Obsidian to Develop a Chrono Trigger Sequel?

Some days, you see a bit of news that makes you think, Wow, that’s awesome. And other days you see news that makes you throw up a little in your mouth.

Well, yesterday’s news that Obsidian was in talks to develop a Chrono Trigger sequel? It made me do both.

And you know what? When you think about it, it’s not the worst idea in the world. Well, yes it is. But hear me out (and considering the internet’s vehement negative reaction, I doubt many people will), mostly because Squenix hasn’t said anything about it and it would take Dungeon Siege 3 becoming the best selling game ever for this to happen. So this is all idle speculation.

Feargus Urquhart, one of Obsidian’s head honchos and man involved in both the original Fallouts, was the one who brought this rumor to light with Siliconera, in a this is the game we’d like to make, if you gave us any of your licenses, oh great Square Enix! And it’s not far fetched: Square wants to get into the development of western games, as evidenced by the MMOs and the recently released Nier, so it’s not an absurd conversation.

On how it would work, Nathan Chapman, also fine fellow with Obsidian, said, I think we’re going with Chrono Trigger because it has elements of a Western RPG. It’s more open, it’s still mostly linear, but there are parts you can explore more. There are lots of differences, like you can beat Lavos at different parts of the game and you get different endings based on that. There are obvious answers like dialogue trees and all of that good stuff. The seeds are there for that kind of development. This probably makes it sound a lot more likely than it is.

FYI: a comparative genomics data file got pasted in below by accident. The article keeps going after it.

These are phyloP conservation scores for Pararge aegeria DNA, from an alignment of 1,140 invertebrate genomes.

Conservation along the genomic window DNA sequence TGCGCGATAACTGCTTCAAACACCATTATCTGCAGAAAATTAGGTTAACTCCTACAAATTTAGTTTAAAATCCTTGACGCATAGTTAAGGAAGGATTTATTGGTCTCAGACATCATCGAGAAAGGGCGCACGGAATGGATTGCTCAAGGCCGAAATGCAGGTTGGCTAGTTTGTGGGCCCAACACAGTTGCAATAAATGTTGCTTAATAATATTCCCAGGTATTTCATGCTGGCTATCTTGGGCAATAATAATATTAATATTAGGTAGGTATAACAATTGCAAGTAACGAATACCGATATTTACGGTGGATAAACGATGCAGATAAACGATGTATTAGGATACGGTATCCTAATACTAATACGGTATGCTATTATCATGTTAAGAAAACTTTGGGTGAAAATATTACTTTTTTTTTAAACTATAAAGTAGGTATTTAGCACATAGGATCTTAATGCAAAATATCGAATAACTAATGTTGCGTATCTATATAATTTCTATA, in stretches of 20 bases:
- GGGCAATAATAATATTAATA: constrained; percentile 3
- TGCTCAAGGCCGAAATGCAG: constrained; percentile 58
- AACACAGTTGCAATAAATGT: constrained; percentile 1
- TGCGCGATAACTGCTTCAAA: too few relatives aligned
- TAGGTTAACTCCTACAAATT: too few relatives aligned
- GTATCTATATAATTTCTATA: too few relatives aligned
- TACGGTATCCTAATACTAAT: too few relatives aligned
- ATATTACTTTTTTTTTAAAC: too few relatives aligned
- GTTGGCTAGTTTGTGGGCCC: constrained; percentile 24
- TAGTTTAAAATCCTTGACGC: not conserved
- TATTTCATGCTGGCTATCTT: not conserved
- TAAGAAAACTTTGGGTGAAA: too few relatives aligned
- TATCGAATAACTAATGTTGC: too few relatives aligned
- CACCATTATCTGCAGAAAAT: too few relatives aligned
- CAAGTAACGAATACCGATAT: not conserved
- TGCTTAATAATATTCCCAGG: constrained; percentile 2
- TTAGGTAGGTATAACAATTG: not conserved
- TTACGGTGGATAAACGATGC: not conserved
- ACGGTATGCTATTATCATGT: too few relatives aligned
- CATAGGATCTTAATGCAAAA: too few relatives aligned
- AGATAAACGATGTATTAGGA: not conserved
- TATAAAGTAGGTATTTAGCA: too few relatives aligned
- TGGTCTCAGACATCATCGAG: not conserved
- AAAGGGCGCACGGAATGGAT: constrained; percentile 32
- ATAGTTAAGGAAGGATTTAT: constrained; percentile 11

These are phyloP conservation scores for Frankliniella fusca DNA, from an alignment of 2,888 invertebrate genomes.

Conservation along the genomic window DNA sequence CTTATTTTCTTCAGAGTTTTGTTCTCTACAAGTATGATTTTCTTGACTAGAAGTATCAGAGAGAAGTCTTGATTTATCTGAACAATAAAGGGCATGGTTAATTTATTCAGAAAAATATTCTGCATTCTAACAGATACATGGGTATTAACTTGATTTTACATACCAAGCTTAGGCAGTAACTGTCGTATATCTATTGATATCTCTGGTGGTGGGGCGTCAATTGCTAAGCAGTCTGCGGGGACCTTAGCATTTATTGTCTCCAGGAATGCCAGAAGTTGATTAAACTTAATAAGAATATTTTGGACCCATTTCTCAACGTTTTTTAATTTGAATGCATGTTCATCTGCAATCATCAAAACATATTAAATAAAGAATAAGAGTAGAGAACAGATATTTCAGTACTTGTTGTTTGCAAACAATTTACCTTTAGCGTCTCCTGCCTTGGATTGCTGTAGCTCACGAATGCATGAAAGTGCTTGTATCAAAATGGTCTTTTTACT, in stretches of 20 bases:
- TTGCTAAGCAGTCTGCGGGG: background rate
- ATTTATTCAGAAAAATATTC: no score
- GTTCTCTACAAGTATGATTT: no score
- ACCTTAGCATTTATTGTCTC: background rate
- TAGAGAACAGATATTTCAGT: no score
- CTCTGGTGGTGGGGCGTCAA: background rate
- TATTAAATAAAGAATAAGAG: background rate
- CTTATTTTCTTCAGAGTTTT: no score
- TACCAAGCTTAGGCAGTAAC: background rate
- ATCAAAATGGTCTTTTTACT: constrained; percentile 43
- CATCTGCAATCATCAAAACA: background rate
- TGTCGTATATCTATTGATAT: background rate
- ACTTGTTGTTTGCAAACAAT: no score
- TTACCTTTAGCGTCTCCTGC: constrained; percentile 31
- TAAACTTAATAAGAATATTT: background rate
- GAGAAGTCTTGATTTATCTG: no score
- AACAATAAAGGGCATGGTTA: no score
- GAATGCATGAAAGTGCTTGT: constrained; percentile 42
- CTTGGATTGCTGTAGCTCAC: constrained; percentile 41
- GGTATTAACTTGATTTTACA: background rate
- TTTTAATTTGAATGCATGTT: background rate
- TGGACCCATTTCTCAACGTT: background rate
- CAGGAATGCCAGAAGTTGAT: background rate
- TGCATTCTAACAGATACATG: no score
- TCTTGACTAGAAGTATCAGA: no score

An Obsidian developed Chrono game (let’s just call it Chrono Break) would be interesting for a lot of reasons. There are two directions it could go in: it could be a western RPG with a Japanese aesthetic, or it could be a monstrosity like Sonic: The Dark Brotherhood, with which Bioware took the good bits of Western RPGs, threw them out, and made a generic, awful JRPG. Let’s assume they went the former direction.

Of course, it would be difficult to make a direct sequel to Chrono Trigger, least of all because it already has one: Chrono Cross, which produced a hilarious and convoluted present in the Chrono universe*. However, let’s assume Obsidian could work that out. That’s the one element I have faith in them in: their plots have always been fantastic (until they run out of money, at least).

But how would they do it? I’d envision something like a giant cross between Chrono Cross and Dragon Age, where you get into encounters (top down, like Dragon Age) and you slot your character’s moves in terms of percentages**. You can choose to have your party members be controlled by computer (with use of gambits err tactics, like Dragon Age), with the option to override via a pause, or be manually controlled, and playing the game like a turn based battle system, everyone acting their moves simultaneously.

But that’s just idle musing. The real meat would be a western RPG in a JRPG setting.